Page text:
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Listing stored procedures in Query Analyzer
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To see just user-defined stored procedures, you need to filter the database objects with xtype set to P :
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Viewing Stored Procedures
We have already shown you in 2 how to display a stored procedure from Enterprise Manager. You just double-click its name and the program displays it in an editor. We have also shown that you can use Object Browser in Query Analyzer to achieve the same task. You just need to find the stored procedure in Object Browser, right-click, and then select Edit from the menu; Query Analyzer displays it in a new Query window.
SQL Server 2000 Stored Procedure Programming
It is little bit more difficult to display a stored procedure in the traditional way using Transact-SQL. You need to use the sp_help_ text system stored procedure. The database that contains the stored procedure must be the current database, and you must supply the name of the stored procedure as a parameter (see Figure 3-7).
NOTE: You can also use sp_helptext to view the code of other database objects such as triggers, views, defaults, and rules.
If you now want to save the code of the stored procedure, you can copy it through the Clipboard to your Query pane, or you can save Results from Query Analyzer in a text file: 1. Click the Results pane of Query Analyzer. 2. Select File | Save and specify a name for the file. Verify that the File Format is set to ANSI.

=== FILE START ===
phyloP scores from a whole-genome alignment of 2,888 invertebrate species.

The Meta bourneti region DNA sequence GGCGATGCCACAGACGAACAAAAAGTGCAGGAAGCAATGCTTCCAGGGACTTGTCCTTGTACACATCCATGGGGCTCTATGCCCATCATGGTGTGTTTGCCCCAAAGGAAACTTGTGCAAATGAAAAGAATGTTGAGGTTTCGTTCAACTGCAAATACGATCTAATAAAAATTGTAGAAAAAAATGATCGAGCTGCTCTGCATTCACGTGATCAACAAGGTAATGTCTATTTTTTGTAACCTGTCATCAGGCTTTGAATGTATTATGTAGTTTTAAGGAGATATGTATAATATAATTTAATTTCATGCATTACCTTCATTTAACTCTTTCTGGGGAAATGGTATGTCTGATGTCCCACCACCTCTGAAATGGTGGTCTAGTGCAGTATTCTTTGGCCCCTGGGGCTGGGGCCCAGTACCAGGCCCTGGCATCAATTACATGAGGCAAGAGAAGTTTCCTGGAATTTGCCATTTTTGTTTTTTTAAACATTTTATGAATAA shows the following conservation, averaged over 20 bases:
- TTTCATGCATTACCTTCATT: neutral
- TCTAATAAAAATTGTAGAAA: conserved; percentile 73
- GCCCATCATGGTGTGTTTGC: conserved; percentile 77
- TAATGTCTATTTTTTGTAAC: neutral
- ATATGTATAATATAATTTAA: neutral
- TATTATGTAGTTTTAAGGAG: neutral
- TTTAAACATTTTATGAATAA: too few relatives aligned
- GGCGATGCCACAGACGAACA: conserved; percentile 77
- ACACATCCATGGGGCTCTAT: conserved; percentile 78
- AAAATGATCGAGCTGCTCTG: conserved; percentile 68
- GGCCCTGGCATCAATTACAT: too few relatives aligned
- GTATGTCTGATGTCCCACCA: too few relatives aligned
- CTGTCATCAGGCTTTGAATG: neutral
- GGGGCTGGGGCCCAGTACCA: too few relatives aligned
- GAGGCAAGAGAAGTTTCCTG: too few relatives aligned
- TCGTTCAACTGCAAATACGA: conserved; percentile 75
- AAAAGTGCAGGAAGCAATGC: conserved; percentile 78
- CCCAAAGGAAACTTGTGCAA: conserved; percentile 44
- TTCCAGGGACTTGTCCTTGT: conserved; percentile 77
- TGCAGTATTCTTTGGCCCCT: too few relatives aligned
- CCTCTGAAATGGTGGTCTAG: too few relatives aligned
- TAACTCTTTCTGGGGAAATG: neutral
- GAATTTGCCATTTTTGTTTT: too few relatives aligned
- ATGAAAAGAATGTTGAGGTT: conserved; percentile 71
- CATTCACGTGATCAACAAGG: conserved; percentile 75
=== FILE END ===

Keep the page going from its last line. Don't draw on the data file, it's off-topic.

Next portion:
Figure 3-7.
Viewing stored procedures in Query Analyzer
3:
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The result will be saved to an ANSI file, which you can edit in any text editor, such as Notepad. You can also open it in the Query pane: 1. Click the Query Pane in Query Analyzer. 2. Select File | Open and specify the name of the file.
Renaming Stored Procedures
Enterprise Manager behaves strangely when you try to rename a stored procedure. You can click the name of the stored procedure twice, or you can right-click the stored procedure and use the pop-up menu to rename it. But if you then open the code for the stored procedure, you will see the old name for the stored procedure in the code. You need to change it there as well. You can also use the sp_rename system stored procedure. The first parameter should be the current name of the stored procedure, the second parameter should be the new name, and the third parameter is the type of database object. To rename a stored procedure, you don t have to supply the third parameter:
exec sp_rename prTest, prTest2
Unfortunately, the previously described problem occurs again. You need to edit the code of stored procedure. Obviously, Enterprise Manager is using sp_rename to rename stored procedures. This stored procedure can also change the names of other objects (including tables, views, columns, defaults, rules, triggers). In fact, the versatility of this stored procedure is the reason the code is not changed in the previous example. The stored procedure is designed to change the names of objects in the sysobjects table. Database objects with code such as stored procedures, views, and user-defined functions require a different strategy. It is better to drop them and create them again. Again, do not forget to change all associated objects such as permissions at the same time. The Alter statement cannot help us in this case, since we need to change the name of the stored procedure. This operation is not something that you should perform very often. It could be problematic if you did it on a production server. SQL Server contains a procedure cache a part of the memory where it keeps compiled versions of
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